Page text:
The 2020 edition of our Annual Report continues today with our Top 50 Songs of 2020. If you haven’t already, check out our Top 50 Albums of 2020, which came out earlier in the week. Also, be sure to tune in next week as we begin handing out our annual accolades and continue looking back on the strange year that was 2020.
Upon being inducted into the Rock and Roll Hall of Fame some years ago, Tom Waits said, “We love music, but what we really want is for music to love us back.” Believe it or not, it felt like music did that in 2020. For me, anyway. I know that it’s easy to see the world through pandemic goggles right now or strictly through the lens of racial injustice or political turmoil. Tragedy and frustration that keeps piling on can definitely cloud our vision or color our window on the world. But I think I’ll feel the same even after the dust settles and we hopefully find ourselves in healthier and more just and equitable times. It just felt like instead of having to reach for songs this year, songs sought us out instead.
So many artists, whether it be Charli XCX putting out an album of “quarantine songs,” Phoebe Bridgers performing from a bathtub on late night, or Neil Young moseying about a campfire, delivered songs and performances that made us understand that none of us are suffering alone through these uncertain times. Acts like Run the Jewels, Public Enemy, and Beyoncé gave voice to our frustrations and help put purpose in our step as we marched in the streets. Hopeful songs from pop artists like Lady Gaga and BTS reminded us that it’s utterly human to dance and smile and toss our hair even in the wake of loss and during the process of grieving. The late John Prine even gifted us one last song before he died — one that somehow makes us grateful for life despite the pain and senselessness of this year’s devastation.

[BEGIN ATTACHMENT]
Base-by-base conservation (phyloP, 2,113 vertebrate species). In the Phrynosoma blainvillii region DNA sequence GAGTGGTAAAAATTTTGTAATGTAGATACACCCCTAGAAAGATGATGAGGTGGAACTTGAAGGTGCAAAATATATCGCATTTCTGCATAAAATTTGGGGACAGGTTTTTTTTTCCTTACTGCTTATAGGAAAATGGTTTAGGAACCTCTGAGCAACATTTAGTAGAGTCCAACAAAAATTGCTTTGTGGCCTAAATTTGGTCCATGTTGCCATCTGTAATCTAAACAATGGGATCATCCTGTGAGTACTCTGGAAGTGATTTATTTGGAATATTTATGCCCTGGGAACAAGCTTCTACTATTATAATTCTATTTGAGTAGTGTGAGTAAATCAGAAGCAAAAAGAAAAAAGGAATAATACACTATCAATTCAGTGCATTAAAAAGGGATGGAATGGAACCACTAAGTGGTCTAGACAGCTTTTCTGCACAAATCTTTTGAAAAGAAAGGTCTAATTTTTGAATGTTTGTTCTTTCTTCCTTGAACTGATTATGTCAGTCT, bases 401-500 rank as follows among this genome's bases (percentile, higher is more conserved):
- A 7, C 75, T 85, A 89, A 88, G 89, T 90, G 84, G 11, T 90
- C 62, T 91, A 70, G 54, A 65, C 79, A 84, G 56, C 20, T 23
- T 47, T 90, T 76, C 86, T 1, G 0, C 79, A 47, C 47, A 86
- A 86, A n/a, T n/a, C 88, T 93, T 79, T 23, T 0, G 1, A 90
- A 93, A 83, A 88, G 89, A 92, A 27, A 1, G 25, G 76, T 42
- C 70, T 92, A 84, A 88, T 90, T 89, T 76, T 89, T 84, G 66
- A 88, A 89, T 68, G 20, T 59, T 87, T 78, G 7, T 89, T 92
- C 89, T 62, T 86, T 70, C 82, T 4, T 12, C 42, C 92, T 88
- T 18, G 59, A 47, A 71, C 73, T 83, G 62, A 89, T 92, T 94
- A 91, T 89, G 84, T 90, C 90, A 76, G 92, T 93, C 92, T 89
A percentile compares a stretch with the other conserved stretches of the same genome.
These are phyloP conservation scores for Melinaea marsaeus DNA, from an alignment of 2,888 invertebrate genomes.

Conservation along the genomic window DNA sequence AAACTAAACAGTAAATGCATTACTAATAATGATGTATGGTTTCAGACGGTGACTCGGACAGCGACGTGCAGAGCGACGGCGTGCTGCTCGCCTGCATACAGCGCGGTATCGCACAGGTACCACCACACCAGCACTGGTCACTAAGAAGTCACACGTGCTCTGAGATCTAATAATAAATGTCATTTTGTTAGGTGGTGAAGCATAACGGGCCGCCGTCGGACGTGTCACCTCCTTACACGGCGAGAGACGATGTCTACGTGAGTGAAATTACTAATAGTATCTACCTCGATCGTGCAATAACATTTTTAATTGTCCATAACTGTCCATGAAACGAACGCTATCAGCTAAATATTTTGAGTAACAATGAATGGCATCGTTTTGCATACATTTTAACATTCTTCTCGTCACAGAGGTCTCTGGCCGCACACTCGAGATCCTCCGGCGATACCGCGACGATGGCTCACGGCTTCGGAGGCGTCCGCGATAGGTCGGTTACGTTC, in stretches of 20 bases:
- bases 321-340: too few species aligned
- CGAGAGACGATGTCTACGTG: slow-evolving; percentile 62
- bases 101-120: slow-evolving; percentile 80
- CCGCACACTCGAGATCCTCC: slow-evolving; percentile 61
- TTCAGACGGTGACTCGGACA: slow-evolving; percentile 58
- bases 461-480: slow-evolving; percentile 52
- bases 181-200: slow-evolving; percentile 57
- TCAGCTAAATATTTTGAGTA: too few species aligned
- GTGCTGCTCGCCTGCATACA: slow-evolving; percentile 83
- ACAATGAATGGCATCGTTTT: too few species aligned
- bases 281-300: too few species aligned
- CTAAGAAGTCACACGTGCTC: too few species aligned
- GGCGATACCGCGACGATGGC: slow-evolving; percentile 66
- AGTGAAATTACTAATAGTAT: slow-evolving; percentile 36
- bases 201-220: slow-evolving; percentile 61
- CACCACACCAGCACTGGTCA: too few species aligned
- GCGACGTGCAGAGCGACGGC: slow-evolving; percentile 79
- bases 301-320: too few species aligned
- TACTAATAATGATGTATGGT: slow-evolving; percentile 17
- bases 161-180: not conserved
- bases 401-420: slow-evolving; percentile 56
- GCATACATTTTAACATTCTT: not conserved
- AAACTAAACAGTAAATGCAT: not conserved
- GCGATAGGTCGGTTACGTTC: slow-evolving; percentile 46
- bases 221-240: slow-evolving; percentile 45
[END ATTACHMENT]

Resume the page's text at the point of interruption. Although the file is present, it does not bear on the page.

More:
As I get older, I start to suspect that I’m somewhat full of shit. I might be. Maybe music didn’t embrace us any more this year than it has in the past. Maybe songs have just been doing what songs always do and we’ve latched on a little tighter out of necessity, hearing our feelings in a chord change or seeing ourselves in the lyrics of a verse tucked away between choruses. If that’s the case, I’m fine with that, too. All I know is that as dark and bleak as 2020 felt, the songs that found their way onto my playlists and into my ears and heart helped keep hope alive, and if that’s not music loving us back, I’m not sure what is.
These are the songs we loved, but, more importantly, the ones that loved us back in 2020. As always, be safe and take care.